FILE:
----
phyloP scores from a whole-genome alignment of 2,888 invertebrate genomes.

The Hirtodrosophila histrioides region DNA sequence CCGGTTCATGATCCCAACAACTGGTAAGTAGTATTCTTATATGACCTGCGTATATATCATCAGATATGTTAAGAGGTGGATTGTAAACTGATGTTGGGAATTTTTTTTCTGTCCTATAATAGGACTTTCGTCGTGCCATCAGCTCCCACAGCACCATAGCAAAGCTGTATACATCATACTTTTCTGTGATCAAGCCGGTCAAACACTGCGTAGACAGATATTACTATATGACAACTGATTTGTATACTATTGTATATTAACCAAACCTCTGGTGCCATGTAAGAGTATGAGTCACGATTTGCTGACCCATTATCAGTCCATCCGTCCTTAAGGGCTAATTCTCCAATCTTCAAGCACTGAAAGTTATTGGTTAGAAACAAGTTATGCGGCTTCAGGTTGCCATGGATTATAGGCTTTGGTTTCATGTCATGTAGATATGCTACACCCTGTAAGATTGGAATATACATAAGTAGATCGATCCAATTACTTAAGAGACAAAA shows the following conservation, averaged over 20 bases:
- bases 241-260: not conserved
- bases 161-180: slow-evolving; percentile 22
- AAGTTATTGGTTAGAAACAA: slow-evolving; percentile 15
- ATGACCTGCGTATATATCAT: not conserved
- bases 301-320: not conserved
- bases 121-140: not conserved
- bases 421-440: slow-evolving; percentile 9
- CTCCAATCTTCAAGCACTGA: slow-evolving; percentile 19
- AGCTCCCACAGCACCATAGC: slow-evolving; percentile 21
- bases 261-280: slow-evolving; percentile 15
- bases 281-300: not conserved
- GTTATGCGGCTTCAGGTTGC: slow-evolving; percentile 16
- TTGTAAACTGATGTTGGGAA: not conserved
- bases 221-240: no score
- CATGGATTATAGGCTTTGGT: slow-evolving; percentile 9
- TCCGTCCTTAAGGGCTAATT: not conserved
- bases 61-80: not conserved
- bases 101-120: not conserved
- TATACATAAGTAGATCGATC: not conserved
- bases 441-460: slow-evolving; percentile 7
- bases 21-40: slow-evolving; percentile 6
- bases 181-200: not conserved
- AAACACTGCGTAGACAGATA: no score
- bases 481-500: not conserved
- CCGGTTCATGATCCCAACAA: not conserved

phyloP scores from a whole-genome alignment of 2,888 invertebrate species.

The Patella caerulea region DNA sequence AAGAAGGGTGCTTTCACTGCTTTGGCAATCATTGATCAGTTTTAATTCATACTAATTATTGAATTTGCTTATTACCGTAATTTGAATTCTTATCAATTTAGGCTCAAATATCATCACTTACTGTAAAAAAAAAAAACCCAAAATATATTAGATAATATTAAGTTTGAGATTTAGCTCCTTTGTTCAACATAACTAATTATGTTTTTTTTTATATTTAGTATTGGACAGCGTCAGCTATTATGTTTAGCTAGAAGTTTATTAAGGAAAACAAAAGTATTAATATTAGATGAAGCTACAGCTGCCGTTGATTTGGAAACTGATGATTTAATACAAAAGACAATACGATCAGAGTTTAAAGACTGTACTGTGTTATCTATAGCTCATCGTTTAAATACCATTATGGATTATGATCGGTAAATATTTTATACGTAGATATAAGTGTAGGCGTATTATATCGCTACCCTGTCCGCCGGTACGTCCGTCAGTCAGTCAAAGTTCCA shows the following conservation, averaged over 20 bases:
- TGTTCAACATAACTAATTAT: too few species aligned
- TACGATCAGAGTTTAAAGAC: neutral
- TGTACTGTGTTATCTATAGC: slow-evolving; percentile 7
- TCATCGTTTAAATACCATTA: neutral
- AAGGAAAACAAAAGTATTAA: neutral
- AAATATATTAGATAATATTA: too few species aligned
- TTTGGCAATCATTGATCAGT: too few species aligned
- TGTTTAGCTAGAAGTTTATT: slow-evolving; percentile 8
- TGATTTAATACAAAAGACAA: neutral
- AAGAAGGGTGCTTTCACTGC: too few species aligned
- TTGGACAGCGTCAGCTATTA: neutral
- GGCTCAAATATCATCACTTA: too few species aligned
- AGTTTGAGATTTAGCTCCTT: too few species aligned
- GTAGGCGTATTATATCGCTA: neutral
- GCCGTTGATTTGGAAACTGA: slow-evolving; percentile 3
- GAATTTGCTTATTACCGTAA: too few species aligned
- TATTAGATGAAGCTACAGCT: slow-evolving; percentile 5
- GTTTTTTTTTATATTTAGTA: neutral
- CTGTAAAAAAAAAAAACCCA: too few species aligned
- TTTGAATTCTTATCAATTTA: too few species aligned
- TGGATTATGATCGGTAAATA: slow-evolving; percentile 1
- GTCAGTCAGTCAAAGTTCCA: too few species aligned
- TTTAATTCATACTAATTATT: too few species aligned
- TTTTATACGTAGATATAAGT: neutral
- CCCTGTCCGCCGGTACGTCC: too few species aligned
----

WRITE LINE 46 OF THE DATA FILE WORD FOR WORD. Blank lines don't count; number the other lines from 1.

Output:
- TATTAGATGAAGCTACAGCT: slow-evolving; percentile 5